Designer CHARLES JEFFREY LOVERBOY unveiled the first drop of his Fall Winter 2023 Engine Room Collection with a campaign starring models Kesnie Raymond and Isaac Brown lensed by fashion photographer Oli Kearon. In charge of styling was Ben Schofield, with beauty from hair stylist Charles Stanley, and makeup artist Mari Kuno.
The Engine Room, a gloomy abyss packed with toxic fumes, frantic equipment, and convoluted passages, appears as a type of purgatory. The Workers are snatched from the bleak wasteland below to fuel the furnaces that keep the ethereal floating metropolis of Ajuka afloat. Some may gain citizenship and the opportunity for a fresh start as a result of their tireless efforts. The Engine Room, on the other hand, traps its inmates. Countless souls spend a lifetime toiling within its confines, futilely seeking to escape and ultimately succumbing to insanity.
The Autumn Winter 2023 collection by LOVERBOY is divided into three acts. First, we come across the Workers. Their clothing reflects the struggles they face, with layers of warmth, protective clothing, and redesigned basics. Unexpected flourishes resemble baubles fashioned by eagle-eyed scavengers, highlighting the Workers’ resilience in the face of misfortune. The Posers, former Workers became Ajuka trendsetters who decorate the city’s opulent boutiques, are introduced in the second act. Their outfits feature slick tailoring, exaggerated ruffles, and elaborate designs, all topped off with menacing claw-footed footwear .Lastly, we meet the Snakes, Ajuka’s famed gossipers who spread the city’s news. Their uniform is inspired by their tools of trade and their chosen medium – the newspaper. A muted color palette serves as a backdrop for fitted tweeds with scribbled star motifs, which segue into stark, soulless whites with newsprint accents.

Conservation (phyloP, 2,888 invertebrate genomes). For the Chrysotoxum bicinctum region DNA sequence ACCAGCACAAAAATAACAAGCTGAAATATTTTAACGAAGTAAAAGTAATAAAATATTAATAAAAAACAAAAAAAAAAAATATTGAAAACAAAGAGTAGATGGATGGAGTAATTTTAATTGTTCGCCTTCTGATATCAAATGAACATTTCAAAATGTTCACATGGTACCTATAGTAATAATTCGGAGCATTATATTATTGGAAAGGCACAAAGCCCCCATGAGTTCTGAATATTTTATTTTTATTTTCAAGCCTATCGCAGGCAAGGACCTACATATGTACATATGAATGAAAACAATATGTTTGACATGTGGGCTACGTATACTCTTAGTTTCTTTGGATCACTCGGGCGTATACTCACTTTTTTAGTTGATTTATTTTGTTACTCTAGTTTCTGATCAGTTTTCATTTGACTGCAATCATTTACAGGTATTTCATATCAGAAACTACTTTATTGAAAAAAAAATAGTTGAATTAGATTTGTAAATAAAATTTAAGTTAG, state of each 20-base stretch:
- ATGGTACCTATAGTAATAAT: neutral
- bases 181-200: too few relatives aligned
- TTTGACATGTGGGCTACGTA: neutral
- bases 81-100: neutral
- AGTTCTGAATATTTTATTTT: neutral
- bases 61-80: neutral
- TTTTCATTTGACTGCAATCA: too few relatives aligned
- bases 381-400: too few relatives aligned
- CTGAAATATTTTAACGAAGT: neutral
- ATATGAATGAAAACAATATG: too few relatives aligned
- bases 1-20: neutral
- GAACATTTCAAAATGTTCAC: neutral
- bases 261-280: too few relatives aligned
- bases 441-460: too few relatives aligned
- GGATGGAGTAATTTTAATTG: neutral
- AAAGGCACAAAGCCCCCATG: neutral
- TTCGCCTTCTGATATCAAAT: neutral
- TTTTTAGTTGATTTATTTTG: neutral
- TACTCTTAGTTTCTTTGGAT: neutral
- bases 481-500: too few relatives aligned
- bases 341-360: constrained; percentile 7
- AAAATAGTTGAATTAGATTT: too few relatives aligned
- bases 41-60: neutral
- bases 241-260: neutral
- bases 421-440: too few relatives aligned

The Engine Room draws significant influence from the artistic and literary realms of Scottish playwright and artist John Byrne. Byrne, known for his surreal world of narratives and pictures, frequently addresses the nuances of working-class existence as well as the transformational potential of creativity. Notably, The Engine Room is based on Byrne’s 1987 drama The Slab Boys Trilogy. Charles Jeffrey and his crew seamlessly fuse Byrne’s and Ajuka’s worlds. The use of fairisle patterns, tweeds, and creative workmanship harkens back to Byrne’s particular personal style. The homage culminates in mesmerizing painted scenes that adorn several clothes, made possible by the support of Byrne’s archive.
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